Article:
Single-stranded RNA-seq: strandedness of samples
1
0
Entering edit mode
8 weeks ago
fr ▴ 160

I have gotten some RNAseq data and I'm starting to process it. It was carried 3’mRNA library preparation and thus this is a single-end sequencing experiment. It was then sequenced with Illumina Nextseq5000. I'm now trying to understand what I need to do and have a couple of basic questions:

1. As this is a 3' sequencing, does this mean that the strandedness of my fastQs is always reverse?
2. Despite this, the PCR step still includes both forward and reverse primers. Why is this so considering this is a single-stranded ?
3. For each file I have the following, but am confused as to exactly what these mean:
• 90_L001_R1_001.fastq.gz
• 90_L002_R1_001.fastq.gz
• 90_L003_R1_001.fastq.gz
• 90_L004_R1_001.fastq.gz
4. If this had been a paired-end sequencing experiment, I would've gotten two fastQ files per sample. How do you associate them with forward, reverse, or unstranded sequencing?

rnaseq • 316 views
0
Entering edit mode

These seem to be only the forward reads of a read pair (R1). You also need the files containg the mates (R2). Also, does the 90 signify your sample? Because then you may have technical replicates here, as the L(...) may signify, that this sample has been repeatedly sequenced on different lanes?

Edit: single-end reads of course don't have mates.

0
Entering edit mode

@ponganta, I have re-added my initial point 3. Yes, I believe those are 4 different lanes, as this seems to be the case for flowcells in Nextseq 5000. 90 is indeed the sample, but I'm still trying to puzzle it exactly what it means to my own sample metadata. Should we have R2 if this is single-end sequencing?

2
Entering edit mode
8 weeks ago
ATpoint 54k

I think there are some misconceptions here.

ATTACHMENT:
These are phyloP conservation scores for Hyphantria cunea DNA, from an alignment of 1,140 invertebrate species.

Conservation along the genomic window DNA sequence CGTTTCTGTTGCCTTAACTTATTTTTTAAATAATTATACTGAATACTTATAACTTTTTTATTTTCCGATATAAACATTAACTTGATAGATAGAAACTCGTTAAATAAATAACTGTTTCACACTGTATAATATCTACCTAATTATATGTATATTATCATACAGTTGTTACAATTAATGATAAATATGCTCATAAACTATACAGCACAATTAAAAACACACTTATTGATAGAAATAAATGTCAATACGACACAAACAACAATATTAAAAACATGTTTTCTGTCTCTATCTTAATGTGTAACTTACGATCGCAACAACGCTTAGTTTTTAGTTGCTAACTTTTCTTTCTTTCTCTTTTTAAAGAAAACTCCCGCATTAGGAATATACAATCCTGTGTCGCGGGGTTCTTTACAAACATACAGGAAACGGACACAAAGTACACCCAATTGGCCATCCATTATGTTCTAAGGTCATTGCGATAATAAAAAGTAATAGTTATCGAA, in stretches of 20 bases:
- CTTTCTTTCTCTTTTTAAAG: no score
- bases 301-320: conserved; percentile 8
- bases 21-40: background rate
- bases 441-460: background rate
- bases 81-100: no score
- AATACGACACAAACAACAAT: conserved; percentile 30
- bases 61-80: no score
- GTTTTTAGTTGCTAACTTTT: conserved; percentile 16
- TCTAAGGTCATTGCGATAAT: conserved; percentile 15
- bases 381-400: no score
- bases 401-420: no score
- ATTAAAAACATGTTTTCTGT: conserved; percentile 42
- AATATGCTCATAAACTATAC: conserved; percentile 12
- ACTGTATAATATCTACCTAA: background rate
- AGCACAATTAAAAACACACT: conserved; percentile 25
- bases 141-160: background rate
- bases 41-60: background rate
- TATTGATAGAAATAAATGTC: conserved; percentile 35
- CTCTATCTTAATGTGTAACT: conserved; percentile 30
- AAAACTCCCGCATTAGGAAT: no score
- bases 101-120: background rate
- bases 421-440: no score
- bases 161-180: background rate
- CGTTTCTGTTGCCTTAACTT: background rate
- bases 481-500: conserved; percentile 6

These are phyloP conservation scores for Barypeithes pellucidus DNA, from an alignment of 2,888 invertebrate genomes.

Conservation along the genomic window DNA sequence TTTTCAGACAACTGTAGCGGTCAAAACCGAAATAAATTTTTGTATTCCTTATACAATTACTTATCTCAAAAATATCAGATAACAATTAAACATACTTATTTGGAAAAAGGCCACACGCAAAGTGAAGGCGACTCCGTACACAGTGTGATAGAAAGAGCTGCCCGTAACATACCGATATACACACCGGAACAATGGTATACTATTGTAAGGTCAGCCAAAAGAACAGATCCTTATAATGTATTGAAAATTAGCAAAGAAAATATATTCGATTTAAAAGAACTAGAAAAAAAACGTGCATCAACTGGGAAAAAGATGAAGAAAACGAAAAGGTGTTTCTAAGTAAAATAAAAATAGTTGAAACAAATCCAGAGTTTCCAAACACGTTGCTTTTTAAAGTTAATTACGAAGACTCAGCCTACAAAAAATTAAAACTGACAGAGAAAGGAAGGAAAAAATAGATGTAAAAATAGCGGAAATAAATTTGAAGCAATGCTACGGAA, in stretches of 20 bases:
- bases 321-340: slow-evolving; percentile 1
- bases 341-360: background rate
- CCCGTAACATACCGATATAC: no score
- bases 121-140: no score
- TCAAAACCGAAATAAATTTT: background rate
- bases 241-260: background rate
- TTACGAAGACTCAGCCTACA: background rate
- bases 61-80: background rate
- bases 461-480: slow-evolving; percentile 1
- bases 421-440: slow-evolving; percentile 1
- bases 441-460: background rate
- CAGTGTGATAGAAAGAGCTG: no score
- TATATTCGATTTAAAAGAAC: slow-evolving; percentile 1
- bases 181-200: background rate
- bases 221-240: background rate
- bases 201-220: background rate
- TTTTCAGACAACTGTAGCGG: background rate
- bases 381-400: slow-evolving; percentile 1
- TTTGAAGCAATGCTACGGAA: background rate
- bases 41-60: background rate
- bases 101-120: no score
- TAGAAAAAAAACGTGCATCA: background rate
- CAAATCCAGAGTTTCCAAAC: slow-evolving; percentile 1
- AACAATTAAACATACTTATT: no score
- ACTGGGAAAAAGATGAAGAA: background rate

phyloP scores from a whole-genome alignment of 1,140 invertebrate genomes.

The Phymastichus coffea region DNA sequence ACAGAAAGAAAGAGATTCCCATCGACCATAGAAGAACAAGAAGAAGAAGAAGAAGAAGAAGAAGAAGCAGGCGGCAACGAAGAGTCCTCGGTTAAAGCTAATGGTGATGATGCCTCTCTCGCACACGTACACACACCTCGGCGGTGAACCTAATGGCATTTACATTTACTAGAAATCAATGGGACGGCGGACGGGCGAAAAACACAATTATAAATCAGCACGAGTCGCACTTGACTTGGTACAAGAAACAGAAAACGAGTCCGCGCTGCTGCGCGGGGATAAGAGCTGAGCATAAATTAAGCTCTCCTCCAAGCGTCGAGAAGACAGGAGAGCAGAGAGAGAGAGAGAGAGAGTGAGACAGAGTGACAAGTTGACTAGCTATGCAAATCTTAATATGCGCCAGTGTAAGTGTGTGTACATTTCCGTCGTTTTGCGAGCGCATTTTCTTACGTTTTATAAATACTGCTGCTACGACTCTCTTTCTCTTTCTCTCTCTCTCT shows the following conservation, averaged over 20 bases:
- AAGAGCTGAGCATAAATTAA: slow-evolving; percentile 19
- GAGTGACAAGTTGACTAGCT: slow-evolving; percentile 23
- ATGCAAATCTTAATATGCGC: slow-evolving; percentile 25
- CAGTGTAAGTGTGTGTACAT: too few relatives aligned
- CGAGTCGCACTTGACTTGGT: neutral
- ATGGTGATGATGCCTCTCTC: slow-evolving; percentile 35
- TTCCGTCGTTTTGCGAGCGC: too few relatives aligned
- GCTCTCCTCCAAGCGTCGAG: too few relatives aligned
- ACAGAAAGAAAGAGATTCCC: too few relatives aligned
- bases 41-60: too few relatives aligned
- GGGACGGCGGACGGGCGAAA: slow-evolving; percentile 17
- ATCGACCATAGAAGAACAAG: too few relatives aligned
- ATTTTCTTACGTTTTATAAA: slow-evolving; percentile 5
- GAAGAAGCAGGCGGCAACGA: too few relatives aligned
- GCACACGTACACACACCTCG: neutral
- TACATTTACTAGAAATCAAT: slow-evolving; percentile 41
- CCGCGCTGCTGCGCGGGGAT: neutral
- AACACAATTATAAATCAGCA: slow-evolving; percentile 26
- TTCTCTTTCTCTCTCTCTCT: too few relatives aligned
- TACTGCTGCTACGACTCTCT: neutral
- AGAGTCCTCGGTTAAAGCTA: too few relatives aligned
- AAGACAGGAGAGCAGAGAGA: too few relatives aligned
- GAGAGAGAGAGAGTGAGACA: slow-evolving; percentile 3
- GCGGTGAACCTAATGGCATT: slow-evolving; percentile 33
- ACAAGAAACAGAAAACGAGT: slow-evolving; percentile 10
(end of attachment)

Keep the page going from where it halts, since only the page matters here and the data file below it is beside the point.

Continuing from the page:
a) 3'sequencing simply means that only the 3-end of the transcripts are enriched, but this does not determine whether you do single- or paired-end sequencing.

b) PCR always includes a forward and reverse primer, and 3'sequencing is not a single-stranded assay. Stranded simply means that by addition of suitable reagents (e.g. dUTP method) you "label" the strand that the transcript comes from. A stranded library would tell you whether a gene comes from the top or bottom strand of the genome (e.g. when two genes overlap, one being on top and one on bottom strand, in this case a stranded library tells you which of both genes is expressed). Still, the final DNA sequencing library will always be double-stranded. Everything else would be incompatible with how sequencing and PCR works. Towards questions1, that depends on the kit that was used. I am also not sure what exactly you ask, as you seem to be confusing/mixing-up single-end with single-stranded, or with strandedness of libraries in general. Towards question 2, as said it does not make sense, see above.

Towards 3) yes this looks like several lanes of the same sample. Just cat the files together, that's all you have to do. By the way, there is no instrument called Nextseq5000, but this anyway does not matter for the context of this question.

Towards 4, the sequencing mode does not have anything to do with strandedness, it just means that both ends of the DNA fragment have been sequenced.

In the end, what you probably want to do is to find out which kit was used and ask the facility towards strandedness. Alternatively, you can just use salmon with -l A option which will then try to make a best guess which stranded ness you library has, and then quantify data accordingly.

1
Entering edit mode

ATpoint thank you very very much, I really appreciate it. You are correct, the instrument is Nextset500, not 5000.

I can see now that the kit that was used was QuantSeq 3'mRNA-Seq Library Prep FWD Kit, which seem to me it is forward strandedness. I understand that this has nothing to do with single-/pair-ended sequencing now, thanks for making me understand this. After studying a bit more I see why it was all mixed up.